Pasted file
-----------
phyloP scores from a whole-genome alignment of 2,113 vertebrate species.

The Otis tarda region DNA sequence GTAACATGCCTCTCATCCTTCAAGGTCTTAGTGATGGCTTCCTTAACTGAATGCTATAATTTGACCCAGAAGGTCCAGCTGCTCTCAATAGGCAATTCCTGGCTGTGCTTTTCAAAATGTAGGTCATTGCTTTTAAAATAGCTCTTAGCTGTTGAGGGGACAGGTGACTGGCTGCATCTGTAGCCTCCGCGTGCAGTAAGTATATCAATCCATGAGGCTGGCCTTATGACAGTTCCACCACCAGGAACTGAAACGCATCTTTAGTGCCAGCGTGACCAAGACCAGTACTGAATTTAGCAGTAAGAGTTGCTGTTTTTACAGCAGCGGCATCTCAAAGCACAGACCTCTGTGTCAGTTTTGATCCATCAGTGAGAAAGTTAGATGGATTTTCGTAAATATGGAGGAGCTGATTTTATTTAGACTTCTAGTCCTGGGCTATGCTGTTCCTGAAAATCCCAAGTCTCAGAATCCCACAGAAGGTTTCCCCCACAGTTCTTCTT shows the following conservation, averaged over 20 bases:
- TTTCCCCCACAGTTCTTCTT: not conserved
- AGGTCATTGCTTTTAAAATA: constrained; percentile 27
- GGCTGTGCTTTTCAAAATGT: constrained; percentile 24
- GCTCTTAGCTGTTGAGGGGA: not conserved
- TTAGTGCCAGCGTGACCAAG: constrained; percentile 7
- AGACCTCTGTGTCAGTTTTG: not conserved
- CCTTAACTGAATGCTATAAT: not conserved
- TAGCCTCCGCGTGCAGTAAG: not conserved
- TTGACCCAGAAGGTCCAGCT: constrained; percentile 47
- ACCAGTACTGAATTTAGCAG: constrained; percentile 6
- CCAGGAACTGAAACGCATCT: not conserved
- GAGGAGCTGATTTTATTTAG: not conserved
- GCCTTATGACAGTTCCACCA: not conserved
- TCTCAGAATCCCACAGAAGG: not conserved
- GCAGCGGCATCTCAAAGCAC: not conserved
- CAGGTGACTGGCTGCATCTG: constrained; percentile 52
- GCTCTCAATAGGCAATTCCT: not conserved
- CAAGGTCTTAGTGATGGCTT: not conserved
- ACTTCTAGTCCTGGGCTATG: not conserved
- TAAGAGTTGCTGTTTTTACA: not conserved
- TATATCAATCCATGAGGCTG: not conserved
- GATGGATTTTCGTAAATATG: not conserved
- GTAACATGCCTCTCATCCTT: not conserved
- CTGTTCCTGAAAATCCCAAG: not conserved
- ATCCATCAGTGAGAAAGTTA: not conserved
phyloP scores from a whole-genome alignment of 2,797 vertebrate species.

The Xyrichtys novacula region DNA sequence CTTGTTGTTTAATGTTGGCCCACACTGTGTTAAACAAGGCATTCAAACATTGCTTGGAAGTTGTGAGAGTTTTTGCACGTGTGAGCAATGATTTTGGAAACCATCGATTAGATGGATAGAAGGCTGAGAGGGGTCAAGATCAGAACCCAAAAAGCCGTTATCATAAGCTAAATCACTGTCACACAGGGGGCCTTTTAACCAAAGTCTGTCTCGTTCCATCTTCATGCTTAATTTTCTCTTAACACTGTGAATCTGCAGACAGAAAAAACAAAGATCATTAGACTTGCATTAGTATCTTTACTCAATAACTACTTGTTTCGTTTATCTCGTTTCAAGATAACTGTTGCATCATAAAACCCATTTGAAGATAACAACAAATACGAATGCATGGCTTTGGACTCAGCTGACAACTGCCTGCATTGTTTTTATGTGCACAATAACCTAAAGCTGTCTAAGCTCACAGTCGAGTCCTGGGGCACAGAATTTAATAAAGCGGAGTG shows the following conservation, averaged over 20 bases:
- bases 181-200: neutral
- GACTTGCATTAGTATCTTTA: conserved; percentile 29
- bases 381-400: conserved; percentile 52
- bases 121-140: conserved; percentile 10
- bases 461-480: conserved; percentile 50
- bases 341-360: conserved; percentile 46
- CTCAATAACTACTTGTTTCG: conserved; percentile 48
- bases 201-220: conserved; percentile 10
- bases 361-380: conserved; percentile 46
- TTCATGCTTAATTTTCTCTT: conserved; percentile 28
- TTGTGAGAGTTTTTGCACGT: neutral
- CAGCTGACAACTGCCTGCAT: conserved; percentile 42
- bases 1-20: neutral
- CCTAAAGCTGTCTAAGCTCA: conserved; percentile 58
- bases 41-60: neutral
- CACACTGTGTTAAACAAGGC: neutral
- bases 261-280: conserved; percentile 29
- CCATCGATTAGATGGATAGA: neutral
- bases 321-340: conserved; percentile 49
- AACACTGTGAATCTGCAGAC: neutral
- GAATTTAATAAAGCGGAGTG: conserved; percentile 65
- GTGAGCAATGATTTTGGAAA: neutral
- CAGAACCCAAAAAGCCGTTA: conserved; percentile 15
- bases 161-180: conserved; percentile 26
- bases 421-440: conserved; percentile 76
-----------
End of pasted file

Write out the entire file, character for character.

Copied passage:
phyloP scores from a whole-genome alignment of 2,113 vertebrate species.

The Otis tarda region DNA sequence GTAACATGCCTCTCATCCTTCAAGGTCTTAGTGATGGCTTCCTTAACTGAATGCTATAATTTGACCCAGAAGGTCCAGCTGCTCTCAATAGGCAATTCCTGGCTGTGCTTTTCAAAATGTAGGTCATTGCTTTTAAAATAGCTCTTAGCTGTTGAGGGGACAGGTGACTGGCTGCATCTGTAGCCTCCGCGTGCAGTAAGTATATCAATCCATGAGGCTGGCCTTATGACAGTTCCACCACCAGGAACTGAAACGCATCTTTAGTGCCAGCGTGACCAAGACCAGTACTGAATTTAGCAGTAAGAGTTGCTGTTTTTACAGCAGCGGCATCTCAAAGCACAGACCTCTGTGTCAGTTTTGATCCATCAGTGAGAAAGTTAGATGGATTTTCGTAAATATGGAGGAGCTGATTTTATTTAGACTTCTAGTCCTGGGCTATGCTGTTCCTGAAAATCCCAAGTCTCAGAATCCCACAGAAGGTTTCCCCCACAGTTCTTCTT shows the following conservation, averaged over 20 bases:
- TTTCCCCCACAGTTCTTCTT: not conserved
- AGGTCATTGCTTTTAAAATA: constrained; percentile 27
- GGCTGTGCTTTTCAAAATGT: constrained; percentile 24
- GCTCTTAGCTGTTGAGGGGA: not conserved
- TTAGTGCCAGCGTGACCAAG: constrained; percentile 7
- AGACCTCTGTGTCAGTTTTG: not conserved
- CCTTAACTGAATGCTATAAT: not conserved
- TAGCCTCCGCGTGCAGTAAG: not conserved
- TTGACCCAGAAGGTCCAGCT: constrained; percentile 47
- ACCAGTACTGAATTTAGCAG: constrained; percentile 6
- CCAGGAACTGAAACGCATCT: not conserved
- GAGGAGCTGATTTTATTTAG: not conserved
- GCCTTATGACAGTTCCACCA: not conserved
- TCTCAGAATCCCACAGAAGG: not conserved
- GCAGCGGCATCTCAAAGCAC: not conserved
- CAGGTGACTGGCTGCATCTG: constrained; percentile 52
- GCTCTCAATAGGCAATTCCT: not conserved
- CAAGGTCTTAGTGATGGCTT: not conserved
- ACTTCTAGTCCTGGGCTATG: not conserved
- TAAGAGTTGCTGTTTTTACA: not conserved
- TATATCAATCCATGAGGCTG: not conserved
- GATGGATTTTCGTAAATATG: not conserved
- GTAACATGCCTCTCATCCTT: not conserved
- CTGTTCCTGAAAATCCCAAG: not conserved
- ATCCATCAGTGAGAAAGTTA: not conserved
phyloP scores from a whole-genome alignment of 2,797 vertebrate species.

The Xyrichtys novacula region DNA sequence CTTGTTGTTTAATGTTGGCCCACACTGTGTTAAACAAGGCATTCAAACATTGCTTGGAAGTTGTGAGAGTTTTTGCACGTGTGAGCAATGATTTTGGAAACCATCGATTAGATGGATAGAAGGCTGAGAGGGGTCAAGATCAGAACCCAAAAAGCCGTTATCATAAGCTAAATCACTGTCACACAGGGGGCCTTTTAACCAAAGTCTGTCTCGTTCCATCTTCATGCTTAATTTTCTCTTAACACTGTGAATCTGCAGACAGAAAAAACAAAGATCATTAGACTTGCATTAGTATCTTTACTCAATAACTACTTGTTTCGTTTATCTCGTTTCAAGATAACTGTTGCATCATAAAACCCATTTGAAGATAACAACAAATACGAATGCATGGCTTTGGACTCAGCTGACAACTGCCTGCATTGTTTTTATGTGCACAATAACCTAAAGCTGTCTAAGCTCACAGTCGAGTCCTGGGGCACAGAATTTAATAAAGCGGAGTG shows the following conservation, averaged over 20 bases:
- bases 181-200: neutral
- GACTTGCATTAGTATCTTTA: conserved; percentile 29
- bases 381-400: conserved; percentile 52
- bases 121-140: conserved; percentile 10
- bases 461-480: conserved; percentile 50
- bases 341-360: conserved; percentile 46
- CTCAATAACTACTTGTTTCG: conserved; percentile 48
- bases 201-220: conserved; percentile 10
- bases 361-380: conserved; percentile 46
- TTCATGCTTAATTTTCTCTT: conserved; percentile 28
- TTGTGAGAGTTTTTGCACGT: neutral
- CAGCTGACAACTGCCTGCAT: conserved; percentile 42
- bases 1-20: neutral
- CCTAAAGCTGTCTAAGCTCA: conserved; percentile 58
- bases 41-60: neutral
- CACACTGTGTTAAACAAGGC: neutral
- bases 261-280: conserved; percentile 29
- CCATCGATTAGATGGATAGA: neutral
- bases 321-340: conserved; percentile 49
- AACACTGTGAATCTGCAGAC: neutral
- GAATTTAATAAAGCGGAGTG: conserved; percentile 65
- GTGAGCAATGATTTTGGAAA: neutral
- CAGAACCCAAAAAGCCGTTA: conserved; percentile 15
- bases 161-180: conserved; percentile 26
- bases 421-440: conserved; percentile 76